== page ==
From Porkpie Hat: “Re: Merge Healthcare. Lots of major reorgs going on under IBM Watson Health.” Unverified.
From Man About Town: “Re: WSJ article claiming Epic is hindering interoperability. This doesn’t bode well. The majority of Judy’s employees very publicly supported Democrat candidates, which served the company well when they were in power, but now could lead to repercussions.” The article was poorly done and full of inexpert opinions more suited for a crappy LinkedIn vanity piece than WSJ, but it did get exposure it didn’t deserve. I don’t think rather modest political donations will have much of an impact either way. I’m also certain Epic’s lobbying firm, Card & Associates (which had strong connections to the George W. Bush White House) is – like all other DC lobbying firms – working overtime to understand the new administration and start whispering to it the messages of its clients. I assume Epic also has a friend in House Speaker Paul Ryan (R-WI).
HIStalk Announcements and Requests
HIStalkapalooza signups are winding down, both for this year and forever since it’s the last one. We’re at around 900 requests, so it’s about time to call it.
About a fourth of poll respondents either left for a better job or were promoted in the past year. Desperado expresses appreciation to the less-competent salespeople who allowed him to get promoted last week, while Paragon(e) and J3 lost their jobs to offshoring and acquisition, respectively. Frank’s advice for those who want a real promotion is to do your own thing, where you can focus on what’s important to you and be paid commensurate with your abilities, as hanging out your own shingle is “the last promotion you’ll ever need.”
New poll to your right or here: Has your employer cut expenses or reduced future expectations because of ACA uncertainty? I would be happy to get your poll vote and elated to read your comment explaining it.
Welcome to new HIStalk Platinum Sponsor Parallon Technology Solutions. The Nashville-based company’s 400 professionals have implemented EHRs in 300 facilities and offer staffing and remote support services for all major acute care and ambulatory EHRs (Meditech, McKesson, Epic, Allscripts, etc.) and related applications. Its services include EHR implementation, help desk, application support, managed services, hosting, technical staffing, and strategic IT consulting services. It can help optimize Meditech investments, being certified to deliver READY Levels 1-3 and Pathway implementations for 6.x. Its Tier 1 Help Desk service alleviates challenges with hold times and first-call resolution rates, freeing up internal resources to work on priority projects and providing legacy system support. Technical services include data extraction and archive, reporting, wireless network installation and support, voice communications, and integration. The company also outsources hard-to-find talent such as application developers, product analysts, DBAs, and network engineers. President and CEO Curtis Watkins is an industry long-timer with executive IT experience at HCA, St. David’s HealthCare, and Community Health Systems. Thanks to Parallon Technology Solutions for supporting HIStalk.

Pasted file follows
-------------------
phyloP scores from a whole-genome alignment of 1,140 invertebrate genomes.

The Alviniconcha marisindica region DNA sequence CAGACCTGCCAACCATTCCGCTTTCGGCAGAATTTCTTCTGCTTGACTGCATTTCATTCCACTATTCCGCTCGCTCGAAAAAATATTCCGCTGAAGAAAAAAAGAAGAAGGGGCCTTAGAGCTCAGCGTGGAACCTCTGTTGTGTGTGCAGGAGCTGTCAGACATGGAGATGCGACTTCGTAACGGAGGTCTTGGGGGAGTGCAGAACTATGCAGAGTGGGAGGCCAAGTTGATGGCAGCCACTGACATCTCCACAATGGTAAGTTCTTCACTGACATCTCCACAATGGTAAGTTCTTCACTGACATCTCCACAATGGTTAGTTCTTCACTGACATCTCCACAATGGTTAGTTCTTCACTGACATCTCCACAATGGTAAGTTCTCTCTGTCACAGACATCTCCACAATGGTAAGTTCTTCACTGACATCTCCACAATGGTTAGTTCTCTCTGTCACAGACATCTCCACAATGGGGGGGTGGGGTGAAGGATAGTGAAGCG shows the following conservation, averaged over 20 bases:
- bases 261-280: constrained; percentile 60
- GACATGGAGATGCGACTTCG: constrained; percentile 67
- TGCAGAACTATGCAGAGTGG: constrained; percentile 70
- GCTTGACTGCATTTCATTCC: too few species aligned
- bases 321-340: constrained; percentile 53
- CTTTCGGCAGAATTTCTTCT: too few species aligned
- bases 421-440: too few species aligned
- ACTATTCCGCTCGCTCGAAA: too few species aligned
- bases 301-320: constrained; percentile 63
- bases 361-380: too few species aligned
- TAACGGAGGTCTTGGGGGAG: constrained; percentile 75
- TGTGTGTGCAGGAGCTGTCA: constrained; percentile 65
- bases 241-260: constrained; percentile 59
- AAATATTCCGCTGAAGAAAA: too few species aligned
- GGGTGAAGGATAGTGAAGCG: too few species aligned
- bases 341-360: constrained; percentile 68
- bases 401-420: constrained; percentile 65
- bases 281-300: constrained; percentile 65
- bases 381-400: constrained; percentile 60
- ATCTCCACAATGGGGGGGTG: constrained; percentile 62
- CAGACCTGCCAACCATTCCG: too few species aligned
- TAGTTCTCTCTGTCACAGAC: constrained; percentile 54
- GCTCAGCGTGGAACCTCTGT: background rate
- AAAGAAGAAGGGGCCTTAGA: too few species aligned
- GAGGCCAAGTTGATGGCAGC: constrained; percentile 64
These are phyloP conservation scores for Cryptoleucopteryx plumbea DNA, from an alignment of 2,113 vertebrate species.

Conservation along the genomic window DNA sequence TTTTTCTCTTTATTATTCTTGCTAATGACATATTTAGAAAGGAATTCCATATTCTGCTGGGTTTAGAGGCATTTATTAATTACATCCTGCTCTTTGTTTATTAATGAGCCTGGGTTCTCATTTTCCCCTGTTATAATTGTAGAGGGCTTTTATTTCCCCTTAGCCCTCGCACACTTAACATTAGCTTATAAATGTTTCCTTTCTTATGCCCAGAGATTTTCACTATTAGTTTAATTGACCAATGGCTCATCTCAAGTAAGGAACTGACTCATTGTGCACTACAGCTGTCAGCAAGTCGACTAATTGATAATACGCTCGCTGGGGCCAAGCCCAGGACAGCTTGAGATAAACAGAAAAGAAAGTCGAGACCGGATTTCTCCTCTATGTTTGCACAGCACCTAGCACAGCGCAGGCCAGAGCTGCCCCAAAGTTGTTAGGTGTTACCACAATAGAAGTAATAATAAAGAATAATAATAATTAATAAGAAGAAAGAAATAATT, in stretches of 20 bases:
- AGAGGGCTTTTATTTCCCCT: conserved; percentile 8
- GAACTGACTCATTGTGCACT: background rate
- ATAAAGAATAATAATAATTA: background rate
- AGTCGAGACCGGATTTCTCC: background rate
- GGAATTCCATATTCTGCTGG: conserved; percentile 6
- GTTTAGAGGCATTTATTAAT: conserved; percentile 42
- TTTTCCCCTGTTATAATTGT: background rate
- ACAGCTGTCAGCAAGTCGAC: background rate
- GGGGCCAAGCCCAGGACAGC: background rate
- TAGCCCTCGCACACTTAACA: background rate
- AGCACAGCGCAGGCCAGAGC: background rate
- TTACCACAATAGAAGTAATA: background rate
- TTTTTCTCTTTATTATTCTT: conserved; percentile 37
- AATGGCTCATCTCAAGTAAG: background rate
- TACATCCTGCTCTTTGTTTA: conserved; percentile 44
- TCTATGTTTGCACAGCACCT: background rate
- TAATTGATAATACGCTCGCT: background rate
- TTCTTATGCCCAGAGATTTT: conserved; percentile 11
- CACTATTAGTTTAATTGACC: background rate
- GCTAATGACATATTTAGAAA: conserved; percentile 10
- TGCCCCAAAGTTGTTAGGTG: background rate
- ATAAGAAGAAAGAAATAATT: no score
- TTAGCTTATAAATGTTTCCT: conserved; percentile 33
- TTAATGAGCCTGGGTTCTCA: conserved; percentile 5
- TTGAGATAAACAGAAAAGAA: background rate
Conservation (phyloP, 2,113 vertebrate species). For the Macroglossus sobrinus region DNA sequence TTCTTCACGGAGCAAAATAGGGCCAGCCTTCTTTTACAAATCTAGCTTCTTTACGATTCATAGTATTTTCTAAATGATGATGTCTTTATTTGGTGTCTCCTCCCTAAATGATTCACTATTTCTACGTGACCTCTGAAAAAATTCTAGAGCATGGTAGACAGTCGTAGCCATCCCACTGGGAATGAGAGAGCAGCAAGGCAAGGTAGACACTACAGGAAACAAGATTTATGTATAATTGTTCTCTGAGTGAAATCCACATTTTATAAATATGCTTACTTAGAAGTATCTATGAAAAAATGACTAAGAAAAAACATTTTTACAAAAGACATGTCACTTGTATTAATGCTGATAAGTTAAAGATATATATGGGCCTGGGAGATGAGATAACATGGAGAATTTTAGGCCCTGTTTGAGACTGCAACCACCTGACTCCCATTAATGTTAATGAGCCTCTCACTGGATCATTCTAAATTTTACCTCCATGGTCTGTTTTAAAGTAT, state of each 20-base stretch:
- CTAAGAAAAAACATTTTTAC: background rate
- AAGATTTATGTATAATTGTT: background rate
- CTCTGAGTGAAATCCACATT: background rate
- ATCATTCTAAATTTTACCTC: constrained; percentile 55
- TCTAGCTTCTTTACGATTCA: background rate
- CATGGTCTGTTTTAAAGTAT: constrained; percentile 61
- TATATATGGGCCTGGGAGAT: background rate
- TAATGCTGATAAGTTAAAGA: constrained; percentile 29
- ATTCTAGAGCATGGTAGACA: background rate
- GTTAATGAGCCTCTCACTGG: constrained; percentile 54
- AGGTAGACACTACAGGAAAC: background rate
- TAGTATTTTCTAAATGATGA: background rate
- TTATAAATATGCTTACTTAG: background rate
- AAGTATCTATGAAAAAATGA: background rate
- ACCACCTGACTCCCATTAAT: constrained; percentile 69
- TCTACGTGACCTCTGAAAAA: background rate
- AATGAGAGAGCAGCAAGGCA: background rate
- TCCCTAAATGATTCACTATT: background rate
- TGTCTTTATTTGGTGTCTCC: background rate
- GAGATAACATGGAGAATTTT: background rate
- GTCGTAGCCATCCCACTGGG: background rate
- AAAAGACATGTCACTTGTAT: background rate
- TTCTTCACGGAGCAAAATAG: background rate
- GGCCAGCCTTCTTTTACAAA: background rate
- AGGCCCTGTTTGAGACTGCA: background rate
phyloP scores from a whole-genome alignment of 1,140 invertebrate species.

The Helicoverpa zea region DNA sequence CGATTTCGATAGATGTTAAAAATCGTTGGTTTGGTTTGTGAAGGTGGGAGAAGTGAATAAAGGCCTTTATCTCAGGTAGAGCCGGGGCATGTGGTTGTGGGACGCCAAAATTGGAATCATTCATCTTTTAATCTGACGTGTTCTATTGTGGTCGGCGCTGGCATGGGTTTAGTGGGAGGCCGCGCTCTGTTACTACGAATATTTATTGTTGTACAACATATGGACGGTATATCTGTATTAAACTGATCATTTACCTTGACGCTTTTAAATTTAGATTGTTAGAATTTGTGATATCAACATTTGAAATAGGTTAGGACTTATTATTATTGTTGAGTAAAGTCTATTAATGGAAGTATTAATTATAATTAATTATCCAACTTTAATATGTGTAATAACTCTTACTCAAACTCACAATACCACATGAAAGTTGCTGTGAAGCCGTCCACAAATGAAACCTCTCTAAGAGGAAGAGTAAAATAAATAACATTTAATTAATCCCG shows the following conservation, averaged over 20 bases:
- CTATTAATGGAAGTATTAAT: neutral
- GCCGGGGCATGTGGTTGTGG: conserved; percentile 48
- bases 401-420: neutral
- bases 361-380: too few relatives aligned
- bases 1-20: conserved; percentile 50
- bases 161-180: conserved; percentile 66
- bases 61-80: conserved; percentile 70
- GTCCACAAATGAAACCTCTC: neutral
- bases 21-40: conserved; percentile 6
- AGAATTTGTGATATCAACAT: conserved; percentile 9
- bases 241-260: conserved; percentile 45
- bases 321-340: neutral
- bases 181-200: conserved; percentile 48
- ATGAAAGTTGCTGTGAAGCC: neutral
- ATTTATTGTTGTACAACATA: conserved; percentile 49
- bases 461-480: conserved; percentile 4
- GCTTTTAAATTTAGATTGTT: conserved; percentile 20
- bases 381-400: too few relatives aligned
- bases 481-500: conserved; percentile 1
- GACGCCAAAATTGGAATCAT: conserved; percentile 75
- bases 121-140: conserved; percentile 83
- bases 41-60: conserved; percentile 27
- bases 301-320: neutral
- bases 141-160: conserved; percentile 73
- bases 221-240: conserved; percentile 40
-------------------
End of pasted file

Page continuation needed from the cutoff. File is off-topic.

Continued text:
We funded the DonorsChoose grant request of Ms. L on the west side of Chicago, who asked for math center materials for her kindergarten class. She is using the games during 25-minute math station rotation, putting out two or three of the games for students to learn from even as they’re having fun. She says they always rush to the Unlock It! game pictured above.